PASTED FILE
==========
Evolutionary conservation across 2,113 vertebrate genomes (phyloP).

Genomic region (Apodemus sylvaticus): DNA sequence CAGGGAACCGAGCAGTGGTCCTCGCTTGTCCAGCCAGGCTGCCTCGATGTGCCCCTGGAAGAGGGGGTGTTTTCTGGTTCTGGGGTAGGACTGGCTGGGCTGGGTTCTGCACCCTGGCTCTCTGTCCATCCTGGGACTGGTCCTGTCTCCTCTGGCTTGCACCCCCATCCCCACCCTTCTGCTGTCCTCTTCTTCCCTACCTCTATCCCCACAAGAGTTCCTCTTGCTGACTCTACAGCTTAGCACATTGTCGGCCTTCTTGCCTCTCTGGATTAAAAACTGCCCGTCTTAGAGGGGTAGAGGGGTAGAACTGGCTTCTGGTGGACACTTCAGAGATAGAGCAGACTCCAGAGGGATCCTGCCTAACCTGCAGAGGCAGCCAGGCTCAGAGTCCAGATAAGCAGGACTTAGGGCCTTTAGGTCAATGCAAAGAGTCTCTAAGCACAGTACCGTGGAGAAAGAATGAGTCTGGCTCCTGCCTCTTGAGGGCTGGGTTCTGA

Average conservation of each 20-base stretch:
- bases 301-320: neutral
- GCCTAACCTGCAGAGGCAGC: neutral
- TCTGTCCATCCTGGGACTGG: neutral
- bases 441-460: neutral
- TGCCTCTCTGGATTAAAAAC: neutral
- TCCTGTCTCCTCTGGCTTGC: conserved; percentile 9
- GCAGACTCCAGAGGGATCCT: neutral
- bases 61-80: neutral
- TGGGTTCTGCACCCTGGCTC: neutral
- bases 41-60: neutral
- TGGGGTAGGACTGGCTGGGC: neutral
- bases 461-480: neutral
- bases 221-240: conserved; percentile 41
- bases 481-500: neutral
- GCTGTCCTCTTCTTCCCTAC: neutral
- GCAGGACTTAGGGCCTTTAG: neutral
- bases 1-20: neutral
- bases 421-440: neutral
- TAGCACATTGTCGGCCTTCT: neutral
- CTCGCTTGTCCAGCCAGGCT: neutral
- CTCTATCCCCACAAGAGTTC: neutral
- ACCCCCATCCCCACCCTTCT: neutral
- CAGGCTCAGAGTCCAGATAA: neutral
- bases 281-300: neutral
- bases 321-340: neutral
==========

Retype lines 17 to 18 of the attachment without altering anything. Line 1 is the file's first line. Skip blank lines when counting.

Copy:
- bases 481-500: neutral
- GCTGTCCTCTTCTTCCCTAC: neutral